$6000 has already been spent from the aquatic centre’s contingency fund construction budget to install underground electric conduits for the stations.
That budget, at $3 million, covers where officials might want to alter design or construction details, aquatic centre steering committee chair and city councillor Drew Dilkens said.
In fact it was Dilkens idea to install the stations.
Dilkens, who sits on the city’s EnWin Energy board, said EnWin already leases an all-electric Chevy Volt and electric vehicles will become more of an option for consumers in the years ahead.
“Although there may not be enough pick up in the local area at this time I thought it was worth at least making sure that we had the infrastructure there so it’s cheaper to do it now when the ground’s torn up than it is to rip something up and put it in after the fact,” he said.
Dilkens doesn’t know exactly how much the above ground stations – which look similar to gasoline pumps - will cost but estimated, depending on model, could range from $5000 to $30,000.
He’s also “not sure,” at least for time being, where the money will come from to pay for them.
“I suspect we will choose a station in fairly short order,” he said. “The EnWin board is working on it as well.”
Don Sadler, the city official overseeing the aquatics centre construction, said, “we’re certainly going to be looking to EnWin for their suggestions, advice and hopefully they might pick up the tab” as part of the utility’s renewable energy efforts.
Enwin’s director of conservation Lawrence Musyj said the utility is working hand in hand with city officials.
“With the city we’re going to be involved and help them because we’re owned by the city and that’s what we do.”
Up to now the most high profile local electric vehicle charging stations are at the Windsor Crossing outlet mall in LaSalle.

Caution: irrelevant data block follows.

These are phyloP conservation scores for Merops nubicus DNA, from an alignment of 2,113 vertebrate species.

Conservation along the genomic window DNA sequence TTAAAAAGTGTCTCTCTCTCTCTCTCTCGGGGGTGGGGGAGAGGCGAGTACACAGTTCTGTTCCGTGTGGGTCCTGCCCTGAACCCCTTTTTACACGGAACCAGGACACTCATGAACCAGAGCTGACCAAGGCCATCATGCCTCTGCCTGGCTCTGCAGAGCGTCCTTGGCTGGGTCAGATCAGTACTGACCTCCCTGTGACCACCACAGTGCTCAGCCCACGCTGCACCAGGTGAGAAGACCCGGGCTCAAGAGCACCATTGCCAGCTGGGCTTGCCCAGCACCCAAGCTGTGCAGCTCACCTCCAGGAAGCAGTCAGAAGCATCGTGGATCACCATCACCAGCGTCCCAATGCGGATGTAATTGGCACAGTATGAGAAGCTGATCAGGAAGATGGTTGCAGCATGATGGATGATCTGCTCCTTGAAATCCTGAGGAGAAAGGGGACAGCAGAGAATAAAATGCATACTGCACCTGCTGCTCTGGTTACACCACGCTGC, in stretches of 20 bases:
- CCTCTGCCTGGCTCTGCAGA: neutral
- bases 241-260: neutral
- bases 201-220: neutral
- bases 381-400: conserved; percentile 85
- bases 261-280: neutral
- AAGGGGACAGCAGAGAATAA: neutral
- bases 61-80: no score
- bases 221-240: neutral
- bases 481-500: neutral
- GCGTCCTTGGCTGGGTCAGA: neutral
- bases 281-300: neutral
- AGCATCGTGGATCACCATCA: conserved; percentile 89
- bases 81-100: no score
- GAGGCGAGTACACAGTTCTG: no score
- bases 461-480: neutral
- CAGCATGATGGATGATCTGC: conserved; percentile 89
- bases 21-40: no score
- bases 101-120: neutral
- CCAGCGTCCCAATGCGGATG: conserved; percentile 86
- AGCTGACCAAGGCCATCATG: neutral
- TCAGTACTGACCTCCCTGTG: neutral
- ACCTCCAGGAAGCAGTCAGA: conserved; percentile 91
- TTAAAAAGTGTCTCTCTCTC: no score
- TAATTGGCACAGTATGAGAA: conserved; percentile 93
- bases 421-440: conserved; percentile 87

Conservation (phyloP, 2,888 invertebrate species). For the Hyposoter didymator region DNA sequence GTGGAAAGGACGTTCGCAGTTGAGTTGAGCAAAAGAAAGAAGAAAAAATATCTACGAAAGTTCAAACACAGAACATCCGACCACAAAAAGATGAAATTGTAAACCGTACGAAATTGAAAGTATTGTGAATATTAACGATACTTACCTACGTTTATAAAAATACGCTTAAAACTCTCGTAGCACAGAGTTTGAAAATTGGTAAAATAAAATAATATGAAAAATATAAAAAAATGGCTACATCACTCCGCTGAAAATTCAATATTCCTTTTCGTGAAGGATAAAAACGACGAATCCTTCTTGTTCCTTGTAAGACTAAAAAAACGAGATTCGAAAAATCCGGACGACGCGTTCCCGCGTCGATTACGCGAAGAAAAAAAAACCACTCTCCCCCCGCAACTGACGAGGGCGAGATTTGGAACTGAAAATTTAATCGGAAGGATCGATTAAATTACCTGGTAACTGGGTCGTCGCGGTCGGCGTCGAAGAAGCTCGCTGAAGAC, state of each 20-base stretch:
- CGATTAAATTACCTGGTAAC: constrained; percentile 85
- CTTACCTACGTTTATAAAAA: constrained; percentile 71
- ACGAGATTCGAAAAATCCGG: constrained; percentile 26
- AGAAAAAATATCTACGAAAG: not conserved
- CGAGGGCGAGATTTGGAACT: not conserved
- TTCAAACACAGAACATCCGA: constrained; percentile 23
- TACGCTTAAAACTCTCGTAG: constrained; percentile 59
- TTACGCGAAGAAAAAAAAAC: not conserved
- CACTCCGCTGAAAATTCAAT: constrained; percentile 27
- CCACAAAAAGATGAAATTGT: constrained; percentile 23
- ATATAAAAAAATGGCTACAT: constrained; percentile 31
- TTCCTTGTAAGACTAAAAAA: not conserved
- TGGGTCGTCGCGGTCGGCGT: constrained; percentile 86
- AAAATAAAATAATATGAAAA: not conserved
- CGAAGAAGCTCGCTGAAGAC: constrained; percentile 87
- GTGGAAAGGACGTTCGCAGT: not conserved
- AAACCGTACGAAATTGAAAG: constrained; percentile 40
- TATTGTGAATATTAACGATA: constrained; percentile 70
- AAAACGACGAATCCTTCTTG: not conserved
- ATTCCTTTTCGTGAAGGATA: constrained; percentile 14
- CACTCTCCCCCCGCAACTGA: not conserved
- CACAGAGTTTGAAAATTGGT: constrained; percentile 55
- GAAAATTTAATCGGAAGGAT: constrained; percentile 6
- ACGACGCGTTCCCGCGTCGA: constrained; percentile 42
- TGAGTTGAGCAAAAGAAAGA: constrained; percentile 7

Dilkens said the aquatic centre stations could be the first to be installed at several city properties, such as for city vehicle fleets.
“Yeah, I think you have to do it where it makes sense.”
He said electric vehicles face a ”chicken and egg” situation.
“Do you put the infrastructure in hoping that people buy the cars ... or do you wait until they buy it and say okay there’s enough people who own them now, we want to support that?”
Dilkens said this is a type of industry “where I think government - the city – has to step in and say, you know what, we can choose certain locations and we can partner with perhaps Devonshire Mall or someone else, where we know there’s going to be a large volume of traffic.”
The councillor said if the public is uncertain about buying such vehicles because of lack of charge stations “then they’re more likely to make a choice to buy a vehicle like that when they know that the infrastructure supports it.”
Dilkens didn’t have a price that consumers would pay to use the stations.
But Sadler said timers would be placed on them so that they would not be abused.
He also said car owners wouldn’t necessarily get a full charge but could get some charge while they’re inside using the aquatic centre.
While the City of Windsor will be installing two electric car plug-ion stations at the new family aquatic centre there are already several locations in Windsor-Essex where electric vehicle (EV) charge stations currently exist. Perhaps best known is that at Windsor Crossing discount outlets (above) where the station is located in front of the Coach store. Other locations are at the Renewable Energy Technology Centre at 1680 Kildare Rd. in Windsor, Reaume Chevrolet Buick GMC on Front Rd. in LaSalle, Gus Revenberg Chevrolet Buick GMC Ltd. on Tecumseh Rd. East in Tecumseh and Dave Hitchcock Chevrolet at 224 Talbot St. North in Essex. Call ahead to find out hours and the models that can be charged.